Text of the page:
Ludwig Cancer Research is an international community of distinguished scientists dedicated to preventing and controlling cancer. American businessman Daniel K. Ludwig began to support cancer research with the establishment of the Ludwig Institute for Cancer Research in 1971. Today, the scientific efforts endowed through his resources have grown to encompass the Ludwig Institute and the Ludwig Centers and professorships at six U.S. institutions.


Board of Directors

A Board of Directors has the ultimate responsibility for the Ludwig Institute for Cancer Research and the Ludwig Fund. Although they are separate Boards, the members are the same. Several board members also served as trustees of the Virginia and D.K. Ludwig Fund for Cancer Research, which oversaw the endowment of the six Ludwig Centers in the United States.

Edward A. McDermott Jr.
Chairman of the Board
Xing Chen, CFA
President/Chief Investment Officer, LICR Fund Inc.
Nancy E. Davidson, MD
Fred Hutchinson Cancer Research Center
John D. Gordan III
Law firm of Morgan, Lewis & Bockius (retired)
Alexandra Johnson
Pestalozzi Attorneys at Law
Barbara S. Jones
Law firm of Bracewell LLP
Nicolas Killen
Law firm of Borel & Barbey
John L. Notter
Board Member, Conrad N. Hilton Foundation
Jedd Wolchok, MD, PhD
Weill Cornell Medicine
Chi Van Dang, MD, PhD
CEO and Scientific Director
Scientific Advisory Committee

The Scientific Advisory Committee is a group of distinguished independent scientists and clinicians appointed by the Scientific Director of the Ludwig Institute to advise on emerging areas of cancer research and development that might help the Institute fulfill its mission. The group also assists in the scholarly review of Institute scientists.


Daniel K. Ludwig was born June 24, 1897, in South Haven, Michigan, USA. By the 1960s he was among the richest men in the world, with a self-made empire of some 200 companies. By the time of his death, he had pioneered the modern supertanker, participated in major oil and gas projects throughout the world, become a major investor and operator in the production of coal and other minerals, acquired and developed luxury hotels and other real estates, and developed a forest-products and agricultural enterprise that encompassed three million acres in the Amazon basin.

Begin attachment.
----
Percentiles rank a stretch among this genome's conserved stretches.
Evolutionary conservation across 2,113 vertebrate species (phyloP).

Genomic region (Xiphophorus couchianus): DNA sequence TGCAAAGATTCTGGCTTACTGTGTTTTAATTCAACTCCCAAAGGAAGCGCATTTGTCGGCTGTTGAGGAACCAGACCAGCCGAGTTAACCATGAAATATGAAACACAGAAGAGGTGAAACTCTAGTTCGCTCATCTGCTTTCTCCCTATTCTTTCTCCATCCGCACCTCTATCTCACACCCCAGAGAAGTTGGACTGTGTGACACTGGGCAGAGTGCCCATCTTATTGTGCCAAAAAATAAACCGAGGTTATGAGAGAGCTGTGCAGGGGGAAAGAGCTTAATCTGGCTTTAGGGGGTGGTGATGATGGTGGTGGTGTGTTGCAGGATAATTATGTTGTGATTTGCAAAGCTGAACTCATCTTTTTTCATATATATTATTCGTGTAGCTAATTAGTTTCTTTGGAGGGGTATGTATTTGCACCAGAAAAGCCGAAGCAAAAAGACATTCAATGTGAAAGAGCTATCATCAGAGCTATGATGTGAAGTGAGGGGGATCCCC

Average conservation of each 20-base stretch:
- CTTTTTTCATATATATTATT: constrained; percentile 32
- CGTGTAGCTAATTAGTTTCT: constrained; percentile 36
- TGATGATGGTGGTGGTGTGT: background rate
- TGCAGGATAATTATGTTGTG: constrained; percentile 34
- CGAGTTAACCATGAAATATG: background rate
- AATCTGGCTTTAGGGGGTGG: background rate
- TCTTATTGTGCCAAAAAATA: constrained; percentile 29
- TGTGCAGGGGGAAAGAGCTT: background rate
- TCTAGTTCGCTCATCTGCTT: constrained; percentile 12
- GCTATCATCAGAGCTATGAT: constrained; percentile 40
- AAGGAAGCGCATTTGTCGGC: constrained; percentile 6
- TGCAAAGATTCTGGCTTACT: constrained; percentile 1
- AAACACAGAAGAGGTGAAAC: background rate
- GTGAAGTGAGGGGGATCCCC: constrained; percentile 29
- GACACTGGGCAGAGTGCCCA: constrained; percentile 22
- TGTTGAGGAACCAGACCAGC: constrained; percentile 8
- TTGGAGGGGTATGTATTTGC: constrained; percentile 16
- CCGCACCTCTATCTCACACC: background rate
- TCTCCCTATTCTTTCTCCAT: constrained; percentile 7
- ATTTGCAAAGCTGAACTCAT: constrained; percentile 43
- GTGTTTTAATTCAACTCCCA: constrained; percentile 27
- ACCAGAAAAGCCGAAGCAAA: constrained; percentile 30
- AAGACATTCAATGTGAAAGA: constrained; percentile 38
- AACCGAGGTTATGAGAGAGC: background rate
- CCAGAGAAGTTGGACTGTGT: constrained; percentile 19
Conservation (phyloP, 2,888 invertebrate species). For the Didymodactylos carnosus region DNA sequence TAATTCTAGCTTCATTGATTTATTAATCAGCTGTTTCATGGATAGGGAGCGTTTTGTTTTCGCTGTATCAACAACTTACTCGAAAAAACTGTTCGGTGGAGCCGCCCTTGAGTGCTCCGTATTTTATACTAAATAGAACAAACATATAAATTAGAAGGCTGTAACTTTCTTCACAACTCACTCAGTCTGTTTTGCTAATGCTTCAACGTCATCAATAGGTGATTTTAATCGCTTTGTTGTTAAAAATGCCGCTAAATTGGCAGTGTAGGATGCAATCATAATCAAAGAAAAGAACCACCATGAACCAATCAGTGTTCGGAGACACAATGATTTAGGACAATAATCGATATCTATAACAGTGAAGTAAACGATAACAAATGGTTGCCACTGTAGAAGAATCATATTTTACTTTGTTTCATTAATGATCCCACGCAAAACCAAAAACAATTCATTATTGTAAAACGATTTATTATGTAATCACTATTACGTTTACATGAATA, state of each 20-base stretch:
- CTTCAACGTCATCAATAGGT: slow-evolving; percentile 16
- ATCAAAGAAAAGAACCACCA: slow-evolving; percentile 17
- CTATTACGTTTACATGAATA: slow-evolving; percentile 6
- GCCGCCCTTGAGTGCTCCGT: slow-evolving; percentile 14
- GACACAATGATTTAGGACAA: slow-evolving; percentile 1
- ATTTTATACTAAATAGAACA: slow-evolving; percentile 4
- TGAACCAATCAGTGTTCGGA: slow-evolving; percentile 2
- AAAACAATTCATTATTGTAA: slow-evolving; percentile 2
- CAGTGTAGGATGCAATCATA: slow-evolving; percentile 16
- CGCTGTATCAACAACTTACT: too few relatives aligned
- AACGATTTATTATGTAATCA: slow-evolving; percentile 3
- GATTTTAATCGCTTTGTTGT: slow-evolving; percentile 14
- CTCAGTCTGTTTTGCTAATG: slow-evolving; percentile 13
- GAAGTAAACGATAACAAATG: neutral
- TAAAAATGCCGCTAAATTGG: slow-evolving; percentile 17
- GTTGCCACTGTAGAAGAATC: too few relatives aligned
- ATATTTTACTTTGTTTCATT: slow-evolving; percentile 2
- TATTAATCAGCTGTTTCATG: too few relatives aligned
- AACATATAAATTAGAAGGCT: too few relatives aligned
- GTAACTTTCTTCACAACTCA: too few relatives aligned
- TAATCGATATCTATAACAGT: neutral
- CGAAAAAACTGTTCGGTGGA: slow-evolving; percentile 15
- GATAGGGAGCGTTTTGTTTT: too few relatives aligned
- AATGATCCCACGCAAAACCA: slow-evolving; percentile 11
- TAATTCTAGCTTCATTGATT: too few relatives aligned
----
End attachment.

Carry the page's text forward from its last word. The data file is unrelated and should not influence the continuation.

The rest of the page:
In 1971, he launched the Ludwig Institute for Cancer Research (he had to be persuaded strongly to allow his name to be used), endowing it with nearly all of his international holdings. That endowment is managed by the LICR Fund.

Upon his death in August 1992, Mr. Ludwig’s estate also provided for cancer research support at six leading U.S. academic institutions.


How we’re organized

The Ludwig Institute for Cancer Research Ltd is an international not-for-profit organization with a legacy of pioneering cancer discoveries that spans more than 50 years. The Institute provides its scientists with the resources and the flexibility to realize the life-changing potential of their work and see their discoveries advance human health. This philosophy, combined with robust translational programs, maximizes the potential of breakthrough discoveries to be more attractive for commercial development.

The Ludwig Institute conducts its own research and clinical trials, bridging the most basic questions of life to the most pressing needs of cancer care. Since its inception, the Institute has invested more than $1.8 billion of its own resources in cancer research, and has an endowment valued at $1.5 billion.

In addition, Ludwig Centers and Ludwig professorships have been established at six leading U.S. institutions. The Centers, created in 2006, operate independently of the Ludwig Institute but work collaboratively with each other and with the Institute at the forefront of cancer research. Each Center has a secure level of funding that generates more than $2 million a year in perpetuity. This funding empowers the Centers to attract the best and brightest scientists and provides unconstrained resources to tackle the most challenging projects for the benefit of cancer patients.


The LICR Fund

The LICR Fund Inc. is a US 501(c)3 organization that manages the assets of the Ludwig Institute for Cancer Research.

The LICR Fund’s investment goal is to provide sustainable core spending for the Ludwig Institute while maintaining the purchasing power of the Fund for future generations of scientists. The Fund, valued currently at $1.5 billion, is overseen by a Board of Directors, which determines investment policy and objectives, defines guidelines for the allocation of assets and—together with the Institute’s Investment Office—appoints and evaluates outside investment managers.

The Fund’s orientation is global and broadly diversified, with an investment portfolio incorporating a range of asset classes and strategies designed to achieve its risk-adjusted objectives.

The Virginia and D.K. Ludwig Fund

The Virginia and D.K. Ludwig Fund for Cancer Research endowed the Ludwig Centers under the terms of the will of Daniel Ludwig. Each Center is endowed, providing generous and secure funding for the indefinite future.